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Fort Worth Expunction & Nondisclosure Lawyer

How Do I Seal My Record?


        Once your criminal case is resolved, there is still work to be done by an expunction lawyer. You need to have our record sealed. Sealing your record means that your criminal history will not show on background checks. This is typically done with either an expunction or nondisclosure order. Arrests that were never charged can still show up on a background check until you seal your record. A Fort Worth expunction lawyer can advise you of your rights and options for sealing your record.

        If you have completed a Deferred Probation/Adjudication, had criminal charges against you dismissed, or were arrested and never charged, then you may be eligible to have your record sealed. Contact us to speak to a Fort Worth expunction lawyer to find out if you are eligible to have your criminal record sealed. We handle nondisclosure orders and expunctions in Tarrant county.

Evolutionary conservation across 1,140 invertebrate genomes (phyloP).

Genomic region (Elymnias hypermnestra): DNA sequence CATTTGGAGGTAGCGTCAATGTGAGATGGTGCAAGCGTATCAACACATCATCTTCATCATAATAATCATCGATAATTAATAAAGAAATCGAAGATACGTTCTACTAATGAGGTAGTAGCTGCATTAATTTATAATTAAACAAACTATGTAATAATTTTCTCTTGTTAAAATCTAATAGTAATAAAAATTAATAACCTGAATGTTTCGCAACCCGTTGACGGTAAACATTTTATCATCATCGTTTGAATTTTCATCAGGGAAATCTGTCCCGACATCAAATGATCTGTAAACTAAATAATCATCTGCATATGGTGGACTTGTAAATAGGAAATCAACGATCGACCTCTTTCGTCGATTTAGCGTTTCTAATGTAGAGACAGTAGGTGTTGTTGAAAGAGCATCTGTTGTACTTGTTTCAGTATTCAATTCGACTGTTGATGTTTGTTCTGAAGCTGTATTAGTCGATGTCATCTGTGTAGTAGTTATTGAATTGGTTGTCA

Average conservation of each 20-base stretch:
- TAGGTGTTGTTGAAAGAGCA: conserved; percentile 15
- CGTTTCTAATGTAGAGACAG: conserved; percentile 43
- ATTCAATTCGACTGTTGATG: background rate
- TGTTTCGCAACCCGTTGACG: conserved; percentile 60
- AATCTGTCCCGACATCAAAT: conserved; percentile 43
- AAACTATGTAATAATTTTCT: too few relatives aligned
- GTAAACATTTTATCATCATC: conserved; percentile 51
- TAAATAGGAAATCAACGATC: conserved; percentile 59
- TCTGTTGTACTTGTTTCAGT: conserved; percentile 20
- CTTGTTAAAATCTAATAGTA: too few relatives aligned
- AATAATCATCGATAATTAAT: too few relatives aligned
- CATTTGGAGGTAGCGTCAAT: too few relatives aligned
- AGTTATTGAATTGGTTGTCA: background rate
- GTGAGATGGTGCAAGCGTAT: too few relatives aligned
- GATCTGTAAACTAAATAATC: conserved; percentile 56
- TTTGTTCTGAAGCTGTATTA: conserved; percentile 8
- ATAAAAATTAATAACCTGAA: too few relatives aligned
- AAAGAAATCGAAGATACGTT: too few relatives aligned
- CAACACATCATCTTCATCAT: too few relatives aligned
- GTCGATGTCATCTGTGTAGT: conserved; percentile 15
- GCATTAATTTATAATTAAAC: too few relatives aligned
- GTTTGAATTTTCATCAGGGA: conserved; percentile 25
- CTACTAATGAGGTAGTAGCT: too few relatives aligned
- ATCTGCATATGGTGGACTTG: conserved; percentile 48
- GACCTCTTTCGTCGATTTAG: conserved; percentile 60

What is an Expunction?


       An expunction, also called expungement, is a court order ordering public entities such as courts and police departments to destroy certain criminal records. An expunction essentially erases your criminal history. Typically, a person is eligible for an expunction when charges are not filed, dismissed, a class C misdemeanor is deferred, or if found not guilty. Many diversion programs, like Tarrant county's Deferred Prosecution Program (DPP) or First Offender Drug Program (FODP), also make a person expunction eligible.


       Waiting periods are complicated and can sometimes be waived by agreement with the District Attorney. Contact our Fort Worth expunction lawyer to find out if you are eligible.

What is a Nondisclosure Order?


        An nondisclosure order is a court order prohibiting public entities such as courts and police departments from disclosing certain criminal records. Like an expunction, a non-disclosure order seals your record from public view. This means you do not need to disclose prior arrests on job applications. Typically, a person is eligible for a nondisclosure order after completing deferred probation.


         Felonies have a 5-year waiting period before being eligible to file for a nondisclosure order. Some misdemeanors have a 2-year waiting period while others have no waiting period. Contact our Fort Worth nondisclosure lawyer to find out if you are eligible.








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10.0Christopher M. Lankford

Lankford Law Firm
1020 Macon St, Suite 17Fort Worth, TX 76102 • Phone: (817) 870-9803

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